He took part in Convoy PQ 17 on Royalist. During this time MacLean may have been injured in a gunnery practice accident.
MacLean's late-in-life claims that he was captured by the Japanese after blowing up bridges, and tortured by having his teeth pulled out, have been dismissed by both his son and his biographer as drunken ravings.
MacLean was discharged from the Royal Navy in He then studied English at the University of Glasgow , working at the Post Office and as a street sweeper.
Whilst a university student MacLean began writing short stories for extra income, winning a competition in with the maritime story "Dileas".
The wife of Ian Chapman, editor at the publishing company Collins , had been particularly moved by "Dileas", and the Chapmans arranged to meet with MacLean, suggesting he write a novel.
The schoolteacher responded with HMS Ulysses , based on his own war experiences, as well as credited insight from his brother Ian, a master mariner.
The book was written over three months. I drew a cross square, lines down representing the characters, lines across representing chapters 1— Most of the characters died, in fact only one survived the book, but when I came to the end the graph looked somewhat lopsided, there were too many people dying in the first, fifth and tenth chapters so I had to rewrite it, giving an even dying space throughout.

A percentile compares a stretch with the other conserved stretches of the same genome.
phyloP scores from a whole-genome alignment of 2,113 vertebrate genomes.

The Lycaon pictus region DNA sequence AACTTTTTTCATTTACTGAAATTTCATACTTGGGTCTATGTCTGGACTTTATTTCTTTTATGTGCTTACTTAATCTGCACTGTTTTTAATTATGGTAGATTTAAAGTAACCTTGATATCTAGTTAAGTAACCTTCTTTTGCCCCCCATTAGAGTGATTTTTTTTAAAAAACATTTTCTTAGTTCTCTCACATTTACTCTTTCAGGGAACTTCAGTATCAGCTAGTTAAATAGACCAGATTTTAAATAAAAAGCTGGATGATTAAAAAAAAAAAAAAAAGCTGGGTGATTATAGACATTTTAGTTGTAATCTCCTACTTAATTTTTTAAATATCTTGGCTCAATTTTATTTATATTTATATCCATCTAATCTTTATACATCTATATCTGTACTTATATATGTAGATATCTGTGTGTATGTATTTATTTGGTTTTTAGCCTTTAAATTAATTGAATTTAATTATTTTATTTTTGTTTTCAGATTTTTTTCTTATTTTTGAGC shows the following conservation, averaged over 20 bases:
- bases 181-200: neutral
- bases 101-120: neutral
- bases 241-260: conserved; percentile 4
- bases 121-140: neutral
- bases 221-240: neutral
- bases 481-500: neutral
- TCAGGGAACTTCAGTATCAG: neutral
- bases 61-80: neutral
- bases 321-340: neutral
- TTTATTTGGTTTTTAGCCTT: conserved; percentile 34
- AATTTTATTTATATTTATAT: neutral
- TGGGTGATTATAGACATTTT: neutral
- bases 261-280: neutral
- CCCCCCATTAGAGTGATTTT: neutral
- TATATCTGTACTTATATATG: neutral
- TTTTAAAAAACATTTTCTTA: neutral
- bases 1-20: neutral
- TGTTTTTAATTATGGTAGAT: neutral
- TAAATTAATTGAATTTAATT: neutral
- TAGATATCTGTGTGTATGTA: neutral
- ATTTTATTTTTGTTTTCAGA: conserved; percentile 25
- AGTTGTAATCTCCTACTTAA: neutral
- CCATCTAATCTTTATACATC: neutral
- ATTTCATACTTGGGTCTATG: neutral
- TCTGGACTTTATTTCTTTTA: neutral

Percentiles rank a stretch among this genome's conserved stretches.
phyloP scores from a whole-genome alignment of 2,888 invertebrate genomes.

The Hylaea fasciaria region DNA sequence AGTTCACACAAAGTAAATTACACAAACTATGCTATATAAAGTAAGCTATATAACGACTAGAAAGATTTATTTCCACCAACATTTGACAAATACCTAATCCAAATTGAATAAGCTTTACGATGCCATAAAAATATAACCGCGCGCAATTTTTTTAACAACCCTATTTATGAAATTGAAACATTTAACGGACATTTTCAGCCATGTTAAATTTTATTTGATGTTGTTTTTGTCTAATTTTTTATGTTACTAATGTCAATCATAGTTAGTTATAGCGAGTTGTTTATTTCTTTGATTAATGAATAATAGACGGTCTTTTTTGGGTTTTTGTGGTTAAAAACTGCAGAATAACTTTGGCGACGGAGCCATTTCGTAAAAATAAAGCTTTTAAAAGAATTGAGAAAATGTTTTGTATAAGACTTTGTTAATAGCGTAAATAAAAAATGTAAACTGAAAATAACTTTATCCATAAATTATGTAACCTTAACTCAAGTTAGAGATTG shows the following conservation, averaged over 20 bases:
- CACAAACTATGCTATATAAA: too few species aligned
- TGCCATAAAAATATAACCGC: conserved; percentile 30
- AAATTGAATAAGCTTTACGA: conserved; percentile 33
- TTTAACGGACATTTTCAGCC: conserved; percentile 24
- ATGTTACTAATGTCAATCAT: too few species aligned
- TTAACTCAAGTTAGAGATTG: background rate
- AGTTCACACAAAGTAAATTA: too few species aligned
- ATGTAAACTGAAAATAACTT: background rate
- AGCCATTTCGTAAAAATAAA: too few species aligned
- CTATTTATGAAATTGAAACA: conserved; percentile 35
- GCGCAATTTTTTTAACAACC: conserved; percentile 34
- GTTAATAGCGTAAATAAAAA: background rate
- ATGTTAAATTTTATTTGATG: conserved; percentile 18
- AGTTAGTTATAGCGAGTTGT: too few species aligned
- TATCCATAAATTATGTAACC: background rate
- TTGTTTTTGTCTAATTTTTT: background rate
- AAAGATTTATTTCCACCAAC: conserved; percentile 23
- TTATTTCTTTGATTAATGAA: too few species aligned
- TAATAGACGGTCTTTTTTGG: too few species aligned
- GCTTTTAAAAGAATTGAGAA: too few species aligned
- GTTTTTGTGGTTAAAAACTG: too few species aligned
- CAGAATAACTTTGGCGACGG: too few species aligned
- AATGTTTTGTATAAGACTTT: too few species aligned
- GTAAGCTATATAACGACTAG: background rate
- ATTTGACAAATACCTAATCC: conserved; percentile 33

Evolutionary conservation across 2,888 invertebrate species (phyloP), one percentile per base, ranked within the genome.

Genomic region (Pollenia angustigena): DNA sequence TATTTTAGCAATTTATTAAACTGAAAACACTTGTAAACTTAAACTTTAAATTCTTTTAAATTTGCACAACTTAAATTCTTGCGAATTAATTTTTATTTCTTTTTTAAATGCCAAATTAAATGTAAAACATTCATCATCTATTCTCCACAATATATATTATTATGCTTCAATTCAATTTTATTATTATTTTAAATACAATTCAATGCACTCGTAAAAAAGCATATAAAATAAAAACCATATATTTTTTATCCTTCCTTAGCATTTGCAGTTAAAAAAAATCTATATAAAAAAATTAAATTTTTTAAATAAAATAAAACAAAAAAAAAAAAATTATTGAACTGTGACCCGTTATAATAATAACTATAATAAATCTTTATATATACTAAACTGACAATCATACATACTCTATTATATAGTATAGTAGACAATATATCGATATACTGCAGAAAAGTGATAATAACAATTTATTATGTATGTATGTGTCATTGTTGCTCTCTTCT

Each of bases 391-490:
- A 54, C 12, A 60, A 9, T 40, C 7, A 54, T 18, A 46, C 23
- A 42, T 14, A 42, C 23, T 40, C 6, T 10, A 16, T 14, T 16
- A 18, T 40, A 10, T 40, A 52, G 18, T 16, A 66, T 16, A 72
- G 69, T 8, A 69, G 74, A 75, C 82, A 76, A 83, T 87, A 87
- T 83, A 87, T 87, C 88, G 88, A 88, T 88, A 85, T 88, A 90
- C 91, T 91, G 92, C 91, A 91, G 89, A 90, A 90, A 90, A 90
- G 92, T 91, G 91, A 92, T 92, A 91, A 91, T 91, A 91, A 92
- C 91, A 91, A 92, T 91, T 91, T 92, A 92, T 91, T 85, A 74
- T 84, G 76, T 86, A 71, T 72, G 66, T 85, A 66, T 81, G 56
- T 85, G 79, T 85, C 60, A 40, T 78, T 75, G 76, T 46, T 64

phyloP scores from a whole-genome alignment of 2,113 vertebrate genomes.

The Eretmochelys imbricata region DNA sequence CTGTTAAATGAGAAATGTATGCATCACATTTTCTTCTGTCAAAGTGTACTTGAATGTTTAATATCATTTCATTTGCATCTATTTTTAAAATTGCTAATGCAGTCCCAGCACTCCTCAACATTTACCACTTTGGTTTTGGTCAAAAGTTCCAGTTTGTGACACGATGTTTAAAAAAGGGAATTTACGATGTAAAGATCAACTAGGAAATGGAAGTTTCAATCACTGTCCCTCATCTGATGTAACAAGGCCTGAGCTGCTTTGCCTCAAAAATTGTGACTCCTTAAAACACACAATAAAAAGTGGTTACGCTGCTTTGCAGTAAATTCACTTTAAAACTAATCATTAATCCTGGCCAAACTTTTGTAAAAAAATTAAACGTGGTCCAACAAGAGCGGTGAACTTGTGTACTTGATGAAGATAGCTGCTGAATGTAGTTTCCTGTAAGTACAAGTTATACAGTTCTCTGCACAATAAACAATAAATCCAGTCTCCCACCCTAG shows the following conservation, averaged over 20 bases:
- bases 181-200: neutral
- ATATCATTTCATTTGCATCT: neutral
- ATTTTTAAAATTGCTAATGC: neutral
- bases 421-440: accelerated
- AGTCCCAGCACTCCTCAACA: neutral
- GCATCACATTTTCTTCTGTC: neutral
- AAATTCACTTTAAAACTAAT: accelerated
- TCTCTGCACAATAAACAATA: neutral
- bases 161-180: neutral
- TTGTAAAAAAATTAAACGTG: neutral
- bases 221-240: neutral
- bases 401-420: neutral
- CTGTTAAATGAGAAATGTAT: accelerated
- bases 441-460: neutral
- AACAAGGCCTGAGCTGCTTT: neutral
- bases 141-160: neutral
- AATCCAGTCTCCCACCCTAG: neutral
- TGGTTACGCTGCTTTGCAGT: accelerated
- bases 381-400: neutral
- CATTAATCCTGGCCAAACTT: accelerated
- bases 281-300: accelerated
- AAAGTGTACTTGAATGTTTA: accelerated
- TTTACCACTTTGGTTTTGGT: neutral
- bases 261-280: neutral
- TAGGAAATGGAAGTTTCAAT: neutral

I suppose it sounds cold blooded and calculated, but that's the way I did it. Collins were rewarded when the book sold a quarter of a million copies in hardback in England in the first six months of publication.
It went on to sell millions more. His next novel, The Guns of Navarone , was about an attack on the fictitious island of Navarone based on Melos.
The book was very successful, selling over , copies in its first six months. Film rights for Java Head were sold but no movie resulted.
The Last Frontier was turned into a movie, The Secret Ways , which was not very successful while the film version of The Guns of Navarone was hugely successful.
In the early s MacLean published two novels under the pseudonym "Ian Stuart" in order to prove that the popularity of his books was due to their content rather than his name on the cover.
They sold well, and MacLean made no attempt to change his writing style. I'm a storyteller, that's all. I'm a professional and a craftsman.
I will make that claim for myself. He never re-read a book after it was finished. Everyone knows that men and women make love, laddie — there is no need to show it.
In MacLean decided to retire from writing, saying he never enjoyed it and only did it to make money. MacLean focused on his hotel career for three years.
It was not a success, and by he sold all three hotels. During this time a film was made of The Satan Bug Cinema producer Elliot Kastner admired MacLean, and asked him if he was interested in writing an original screenplay.
MacLean agreed to the proposition, and Kastner sent the writer two scripts, one by William Goldman, one by Robert and Jane Howard-Carrington, to familiarize himself with the format.